Childhood abdominal pain may be linked to eating disorders in later life

Our experiences in childhood are like a slow-burning fuse and can explode in later life. So bullying, for example, can emerge in teenagers as PTSD, anxiety and self-harm.

Now a team from Oxford University has found a connection between recurrent abdominal pain at age seven to nine years and fasting to control weight at the age of 16.

In the first study of its kind, a collaboration between researchers at Oxford, Duke University, North Carolina, US, and the University of Bristol, studied 14,000 British kids from the “children of the 90s” population cohort and explored this

Dr Kate Stein, lead author on the study, said: “Record numbers of young people are being referred to the NHS with eating disorders – more than twice as many in 2020 as in 2017.

“While we cannot confirm that childhood recurrent abdominal pain increases the risk of developing an eating disorder, we suspect that some children become fearful of their pain and start to avoid foods which they associate with the pain.

“This could then set them on a trajectory which leads to unhelpful fasting behaviours in adolescence.”

In other words, anorexia. The study findings show an association between a child suffering from abdominal pain three or more times a year and later fasting for weight control at 16.

However, paradoxically, there was no association found between childhood abdominal pain suffered five or more times a year and later adolescent fasting for weight control at 16.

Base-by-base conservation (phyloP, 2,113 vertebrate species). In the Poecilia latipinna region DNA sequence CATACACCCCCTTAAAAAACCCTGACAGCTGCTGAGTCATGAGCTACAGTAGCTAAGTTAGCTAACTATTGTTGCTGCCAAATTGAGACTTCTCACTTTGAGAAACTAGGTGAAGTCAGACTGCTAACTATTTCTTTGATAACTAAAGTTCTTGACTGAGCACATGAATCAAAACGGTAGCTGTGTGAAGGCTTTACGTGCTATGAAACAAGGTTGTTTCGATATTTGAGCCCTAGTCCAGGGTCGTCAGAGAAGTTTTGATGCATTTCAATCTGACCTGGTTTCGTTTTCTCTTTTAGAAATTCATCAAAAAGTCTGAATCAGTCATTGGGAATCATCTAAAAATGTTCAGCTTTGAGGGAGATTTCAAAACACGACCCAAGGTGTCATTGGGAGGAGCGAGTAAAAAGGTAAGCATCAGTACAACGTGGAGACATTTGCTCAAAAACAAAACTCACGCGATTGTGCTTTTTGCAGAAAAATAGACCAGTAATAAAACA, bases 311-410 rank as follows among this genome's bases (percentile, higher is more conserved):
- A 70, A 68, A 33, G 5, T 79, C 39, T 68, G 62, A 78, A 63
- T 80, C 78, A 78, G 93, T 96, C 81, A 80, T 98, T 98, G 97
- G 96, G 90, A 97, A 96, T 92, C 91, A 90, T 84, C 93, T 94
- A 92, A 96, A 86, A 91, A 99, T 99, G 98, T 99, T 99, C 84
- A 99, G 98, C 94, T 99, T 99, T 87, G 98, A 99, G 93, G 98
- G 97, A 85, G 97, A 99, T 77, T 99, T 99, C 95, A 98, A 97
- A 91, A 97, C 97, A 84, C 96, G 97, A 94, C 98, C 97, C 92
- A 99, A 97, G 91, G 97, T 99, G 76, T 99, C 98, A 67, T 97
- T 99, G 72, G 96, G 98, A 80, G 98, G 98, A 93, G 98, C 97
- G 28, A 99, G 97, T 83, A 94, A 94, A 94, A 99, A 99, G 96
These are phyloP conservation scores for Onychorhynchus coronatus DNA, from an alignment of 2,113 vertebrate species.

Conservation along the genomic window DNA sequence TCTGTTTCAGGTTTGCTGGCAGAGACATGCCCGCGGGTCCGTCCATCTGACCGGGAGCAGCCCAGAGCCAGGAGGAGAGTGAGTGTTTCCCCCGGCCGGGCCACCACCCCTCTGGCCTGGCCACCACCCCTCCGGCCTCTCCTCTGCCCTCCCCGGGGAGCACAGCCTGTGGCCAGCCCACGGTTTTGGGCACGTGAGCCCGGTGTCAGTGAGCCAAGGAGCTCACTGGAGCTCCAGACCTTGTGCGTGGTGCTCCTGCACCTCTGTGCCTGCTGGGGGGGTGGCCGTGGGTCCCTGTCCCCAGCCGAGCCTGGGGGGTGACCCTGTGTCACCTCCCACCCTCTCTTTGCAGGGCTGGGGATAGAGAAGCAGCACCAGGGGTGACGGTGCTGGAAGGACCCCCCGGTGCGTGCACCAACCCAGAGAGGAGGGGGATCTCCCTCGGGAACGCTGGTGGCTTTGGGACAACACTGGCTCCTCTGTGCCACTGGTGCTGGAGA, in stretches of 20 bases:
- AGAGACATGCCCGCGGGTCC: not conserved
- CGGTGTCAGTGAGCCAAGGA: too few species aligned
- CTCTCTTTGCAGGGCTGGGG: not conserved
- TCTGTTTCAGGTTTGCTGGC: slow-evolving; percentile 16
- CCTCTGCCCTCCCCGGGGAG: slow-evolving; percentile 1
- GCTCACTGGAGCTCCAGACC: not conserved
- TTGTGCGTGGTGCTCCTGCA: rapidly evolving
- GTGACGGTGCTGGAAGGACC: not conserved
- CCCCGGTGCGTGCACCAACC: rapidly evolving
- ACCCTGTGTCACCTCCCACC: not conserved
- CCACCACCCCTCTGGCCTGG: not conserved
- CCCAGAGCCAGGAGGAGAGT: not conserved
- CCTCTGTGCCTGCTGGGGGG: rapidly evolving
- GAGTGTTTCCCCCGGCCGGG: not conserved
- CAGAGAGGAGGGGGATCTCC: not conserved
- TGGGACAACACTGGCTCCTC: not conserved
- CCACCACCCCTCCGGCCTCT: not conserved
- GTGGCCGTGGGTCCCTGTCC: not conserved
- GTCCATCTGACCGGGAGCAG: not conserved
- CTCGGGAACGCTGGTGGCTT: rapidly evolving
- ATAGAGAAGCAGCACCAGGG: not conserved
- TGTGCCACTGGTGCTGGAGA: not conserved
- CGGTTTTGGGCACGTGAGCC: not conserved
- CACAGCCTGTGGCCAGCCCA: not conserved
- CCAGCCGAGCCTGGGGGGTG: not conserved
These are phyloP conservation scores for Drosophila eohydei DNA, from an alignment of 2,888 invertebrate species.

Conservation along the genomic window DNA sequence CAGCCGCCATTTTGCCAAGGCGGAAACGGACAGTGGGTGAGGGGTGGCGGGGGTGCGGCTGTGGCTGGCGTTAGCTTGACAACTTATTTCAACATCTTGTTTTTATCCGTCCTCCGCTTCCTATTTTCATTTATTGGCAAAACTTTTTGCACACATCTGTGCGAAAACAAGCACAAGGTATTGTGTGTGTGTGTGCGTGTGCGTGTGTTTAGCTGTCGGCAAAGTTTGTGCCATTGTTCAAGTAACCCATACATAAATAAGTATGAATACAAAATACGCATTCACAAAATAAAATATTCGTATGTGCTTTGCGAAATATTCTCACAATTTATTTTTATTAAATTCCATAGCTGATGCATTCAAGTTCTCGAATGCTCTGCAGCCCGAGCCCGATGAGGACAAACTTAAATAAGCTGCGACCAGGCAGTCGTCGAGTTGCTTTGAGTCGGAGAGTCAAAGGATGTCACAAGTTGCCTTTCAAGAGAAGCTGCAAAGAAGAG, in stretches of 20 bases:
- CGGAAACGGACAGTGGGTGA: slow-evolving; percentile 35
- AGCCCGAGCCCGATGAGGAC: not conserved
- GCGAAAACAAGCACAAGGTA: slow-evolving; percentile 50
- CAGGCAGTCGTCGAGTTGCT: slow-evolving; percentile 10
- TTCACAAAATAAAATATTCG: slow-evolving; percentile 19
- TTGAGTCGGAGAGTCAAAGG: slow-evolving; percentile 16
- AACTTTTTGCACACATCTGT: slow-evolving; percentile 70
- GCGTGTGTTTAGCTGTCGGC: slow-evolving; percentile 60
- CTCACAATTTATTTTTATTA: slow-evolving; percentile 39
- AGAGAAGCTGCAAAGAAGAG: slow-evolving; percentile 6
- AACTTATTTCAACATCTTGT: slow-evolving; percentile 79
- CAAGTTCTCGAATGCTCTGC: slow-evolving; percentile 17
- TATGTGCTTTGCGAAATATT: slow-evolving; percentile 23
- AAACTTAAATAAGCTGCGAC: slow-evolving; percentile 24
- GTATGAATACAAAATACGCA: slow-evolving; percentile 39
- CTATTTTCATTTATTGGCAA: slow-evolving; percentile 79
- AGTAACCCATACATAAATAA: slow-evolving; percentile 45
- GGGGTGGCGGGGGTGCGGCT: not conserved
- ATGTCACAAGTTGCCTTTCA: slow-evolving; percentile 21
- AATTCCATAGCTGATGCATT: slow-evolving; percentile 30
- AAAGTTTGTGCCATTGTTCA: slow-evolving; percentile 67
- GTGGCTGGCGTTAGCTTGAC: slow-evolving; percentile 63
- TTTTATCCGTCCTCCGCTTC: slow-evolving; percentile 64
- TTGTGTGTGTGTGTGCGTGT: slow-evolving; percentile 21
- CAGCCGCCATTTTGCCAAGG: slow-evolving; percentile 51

Dr Stein suggests asking all patients with eating disorders about childhood abdominal pain and tailoring their treatment plan. Similarly, by asking patients with abdominal pain about eating problems it might be possible to prevent a disorder as they grow up.

Dr Stein explains: “It could be that for childhood recurrent abdominal pain, the frequency of pain may be less important to long-term outcomes than the severity of the pain, the distress caused and/or the child’s functional impairment resulting from the pain.

“As a doctor, I have noticed that a number of our teenage patients with anorexia nervosa suffered from painful gastrointestinal (GI) problems in childhood (such as abdominal pain or constipation).

“Thus, a child’s early GI experiences could provide a key into our understanding of the disordered.”